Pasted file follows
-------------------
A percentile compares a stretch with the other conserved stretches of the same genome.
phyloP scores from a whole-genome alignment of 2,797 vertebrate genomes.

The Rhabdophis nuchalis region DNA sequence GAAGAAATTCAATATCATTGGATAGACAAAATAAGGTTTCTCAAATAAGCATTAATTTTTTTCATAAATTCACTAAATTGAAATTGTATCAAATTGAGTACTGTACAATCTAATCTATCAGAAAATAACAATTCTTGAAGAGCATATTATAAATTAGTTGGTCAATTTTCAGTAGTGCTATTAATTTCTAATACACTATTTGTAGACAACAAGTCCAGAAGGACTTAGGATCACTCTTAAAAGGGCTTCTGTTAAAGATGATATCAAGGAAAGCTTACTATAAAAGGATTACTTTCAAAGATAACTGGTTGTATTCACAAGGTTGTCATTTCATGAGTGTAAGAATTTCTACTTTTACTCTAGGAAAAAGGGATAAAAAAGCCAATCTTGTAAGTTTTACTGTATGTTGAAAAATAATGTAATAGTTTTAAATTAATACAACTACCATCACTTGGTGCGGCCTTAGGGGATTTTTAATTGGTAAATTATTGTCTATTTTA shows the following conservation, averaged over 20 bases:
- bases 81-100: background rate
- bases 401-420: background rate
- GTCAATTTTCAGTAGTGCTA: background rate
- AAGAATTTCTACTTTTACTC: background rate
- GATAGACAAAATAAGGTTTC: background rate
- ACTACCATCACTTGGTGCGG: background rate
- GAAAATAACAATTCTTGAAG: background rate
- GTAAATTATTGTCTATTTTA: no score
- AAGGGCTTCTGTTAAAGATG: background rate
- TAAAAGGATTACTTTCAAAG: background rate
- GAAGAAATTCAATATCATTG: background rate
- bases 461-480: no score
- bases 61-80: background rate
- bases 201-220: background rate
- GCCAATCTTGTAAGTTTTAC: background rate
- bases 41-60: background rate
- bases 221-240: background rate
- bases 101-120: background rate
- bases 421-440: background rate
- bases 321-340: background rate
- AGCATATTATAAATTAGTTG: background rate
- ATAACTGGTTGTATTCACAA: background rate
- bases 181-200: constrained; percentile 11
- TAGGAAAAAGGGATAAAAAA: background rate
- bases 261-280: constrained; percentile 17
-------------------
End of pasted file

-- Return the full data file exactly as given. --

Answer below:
A percentile compares a stretch with the other conserved stretches of the same genome.
phyloP scores from a whole-genome alignment of 2,797 vertebrate genomes.

The Rhabdophis nuchalis region DNA sequence GAAGAAATTCAATATCATTGGATAGACAAAATAAGGTTTCTCAAATAAGCATTAATTTTTTTCATAAATTCACTAAATTGAAATTGTATCAAATTGAGTACTGTACAATCTAATCTATCAGAAAATAACAATTCTTGAAGAGCATATTATAAATTAGTTGGTCAATTTTCAGTAGTGCTATTAATTTCTAATACACTATTTGTAGACAACAAGTCCAGAAGGACTTAGGATCACTCTTAAAAGGGCTTCTGTTAAAGATGATATCAAGGAAAGCTTACTATAAAAGGATTACTTTCAAAGATAACTGGTTGTATTCACAAGGTTGTCATTTCATGAGTGTAAGAATTTCTACTTTTACTCTAGGAAAAAGGGATAAAAAAGCCAATCTTGTAAGTTTTACTGTATGTTGAAAAATAATGTAATAGTTTTAAATTAATACAACTACCATCACTTGGTGCGGCCTTAGGGGATTTTTAATTGGTAAATTATTGTCTATTTTA shows the following conservation, averaged over 20 bases:
- bases 81-100: background rate
- bases 401-420: background rate
- GTCAATTTTCAGTAGTGCTA: background rate
- AAGAATTTCTACTTTTACTC: background rate
- GATAGACAAAATAAGGTTTC: background rate
- ACTACCATCACTTGGTGCGG: background rate
- GAAAATAACAATTCTTGAAG: background rate
- GTAAATTATTGTCTATTTTA: no score
- AAGGGCTTCTGTTAAAGATG: background rate
- TAAAAGGATTACTTTCAAAG: background rate
- GAAGAAATTCAATATCATTG: background rate
- bases 461-480: no score
- bases 61-80: background rate
- bases 201-220: background rate
- GCCAATCTTGTAAGTTTTAC: background rate
- bases 41-60: background rate
- bases 221-240: background rate
- bases 101-120: background rate
- bases 421-440: background rate
- bases 321-340: background rate
- AGCATATTATAAATTAGTTG: background rate
- ATAACTGGTTGTATTCACAA: background rate
- bases 181-200: constrained; percentile 11
- TAGGAAAAAGGGATAAAAAA: background rate
- bases 261-280: constrained; percentile 17